On tapes played in court Tuesday, Ford says of Hyneman I saved that f----- $1.3 million. Again and again on the tapes, Ford refers to Hyneman as white boy and motherf----r in trash talk with an undercover FBI agent he thinks is working for E-Cycle Management. On another tape he tells undercover informant Tim Willis that if Ford finds out he is working for the FBI I got a gun, Ill just shoot you dead.
Scholl said Ford is prone to self-centered exaggeration and such talk was harmless John being John, and the savings, if any, to Hyneman were much nothing close to $1.3 million.
Secret tapes were a key factor last year in the trials of Roscoe Dixon and Calvin Williams, both of whom were convicted. The Ford tapes are even harder to hear, and Scholl said the transcripts may not be accurate in some cases. The vulgarities and the threats against Willis, however, are clear. Jurors will have to decide if they are serious.
Hyneman took the Fifth Amendment when it was his turn to testify. Breen has not yet ruled whether the Rolex watch can be used as evidence at trial.
Herenton presented his plan to the city council at a special executive meeting on Tuesday afternoon. In addition to the stadium, the plan calls for the Kroc community center, recreational green space, and redevelopment of the surrounding Beltline neighborhood.
Herenton assured the council that his stadium could be paid for using state and federal funds, as well as local money already earmarked for bringing the old Liberty Bowl Stadium into compliance with the Americans with Disabilities Act (ADA) and stadium naming rights.
The fairgrounds project is not about raising taxes or spending more money than we should, said Herenton. Nor is it about diverting crucial funds from public safety. Its about striking while the iron is hot.
In the presentation, chief financial officer Robert Lipscomb estimated the total cost of building a new stadium would range from $150 million million to $185 million.
About $10 million more would be required to spruce up the historic Beltline neighborhood, which surrounds the property.
As expected, there was no mention of keeping Libertyland, yet supporters of re-opening the amusement park held Save Libertyland signs while Herenton made his presentation.
I think theres still room for keeping the carousel and the Zippin Pippin in Project Nexus, said Save Libertyland supporter Misty White. We could even use the money from the use of those rides to help pay for the stadium.
By Bianca Phillips
Williams was co-recipient of the 1976 honor with Mairead Corrigan for their efforts to bring peace to Northern Ireland. She and Corrigan co-founded Community of Peace People, an organization dedicated to promoting a peaceful resolution to problems in their native Northern Ireland.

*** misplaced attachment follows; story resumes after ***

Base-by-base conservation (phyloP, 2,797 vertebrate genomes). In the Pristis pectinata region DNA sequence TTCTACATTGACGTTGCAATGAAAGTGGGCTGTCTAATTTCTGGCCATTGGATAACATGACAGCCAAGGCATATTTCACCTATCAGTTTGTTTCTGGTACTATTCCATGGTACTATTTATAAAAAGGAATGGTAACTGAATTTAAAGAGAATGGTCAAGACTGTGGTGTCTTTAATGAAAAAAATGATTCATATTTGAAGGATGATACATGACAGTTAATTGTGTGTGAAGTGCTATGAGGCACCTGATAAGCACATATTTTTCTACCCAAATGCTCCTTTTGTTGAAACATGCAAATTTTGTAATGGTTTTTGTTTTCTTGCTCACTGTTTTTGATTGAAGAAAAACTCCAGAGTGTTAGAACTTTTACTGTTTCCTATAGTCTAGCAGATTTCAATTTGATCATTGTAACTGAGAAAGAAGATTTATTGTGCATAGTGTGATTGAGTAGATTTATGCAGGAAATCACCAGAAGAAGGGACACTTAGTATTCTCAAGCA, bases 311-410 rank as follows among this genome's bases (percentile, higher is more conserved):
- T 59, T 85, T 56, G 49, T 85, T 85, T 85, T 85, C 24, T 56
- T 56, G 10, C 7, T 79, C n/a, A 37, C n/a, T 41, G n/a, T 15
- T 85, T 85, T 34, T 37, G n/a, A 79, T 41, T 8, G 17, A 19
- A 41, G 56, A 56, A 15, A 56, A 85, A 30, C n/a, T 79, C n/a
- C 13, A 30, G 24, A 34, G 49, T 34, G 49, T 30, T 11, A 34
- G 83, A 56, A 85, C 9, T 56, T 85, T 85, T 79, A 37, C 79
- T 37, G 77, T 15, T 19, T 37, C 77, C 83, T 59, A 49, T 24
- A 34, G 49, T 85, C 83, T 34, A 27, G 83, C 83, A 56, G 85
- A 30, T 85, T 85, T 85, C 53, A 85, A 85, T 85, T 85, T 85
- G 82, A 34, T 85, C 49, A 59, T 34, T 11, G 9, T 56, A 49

Since winning the Nobel Prize, Williams has received numerous honors, including the Schweitzer Award for Courage, the Martin Luther King Jr. Award, and the Eleanor Roosevelt Award.
Williams heads the Global Childrens Foundation and is president of the World Centers of Compassion for Children International. She also is chair of the Institute for Asian Democracy in Washington, D.C., and a distinguished visiting professor at Nova Southeastern University.
Co-sponsors of the event are the U of M Student Activities Council, Rhodes College, and BRIDGES PeaceJam. For more information, call 901-678-2035.
Ozzy was arrested by Memphis police while staggering around on Beale Street, totally unaware that 20 years later he'd become a television star by staggering around on an MTV reality show.
Courtesy of TheSmokingGun.com.
The lesson here? Find something you're good at and stick with it.
The venerable Sleep Out Louie's, a downtown drinking destination for decades, is shutting its doors for good on Saturday. The space will reopen this summer as a Mesquite Chop House, but not before one final blowout bash Saturday night.
But thieves have struck, and now the five-foot mascot of SOL is missing, and management is, well, SOL when it comes to leads. Come on, folks. This is not cool. Bring Louie back for his last night on his home turf.
In an ironic twist, check out the interview Bianca Phillips did with downtown maven (and Sleep Out Louie uber-patron) Paul Ryburn at Sleep Out Louie's in June. The topic? The founding of Residents of a Safer Downtown Memphis, a group formed after a patron of Sleep Out's was robbed on his way home from the bar.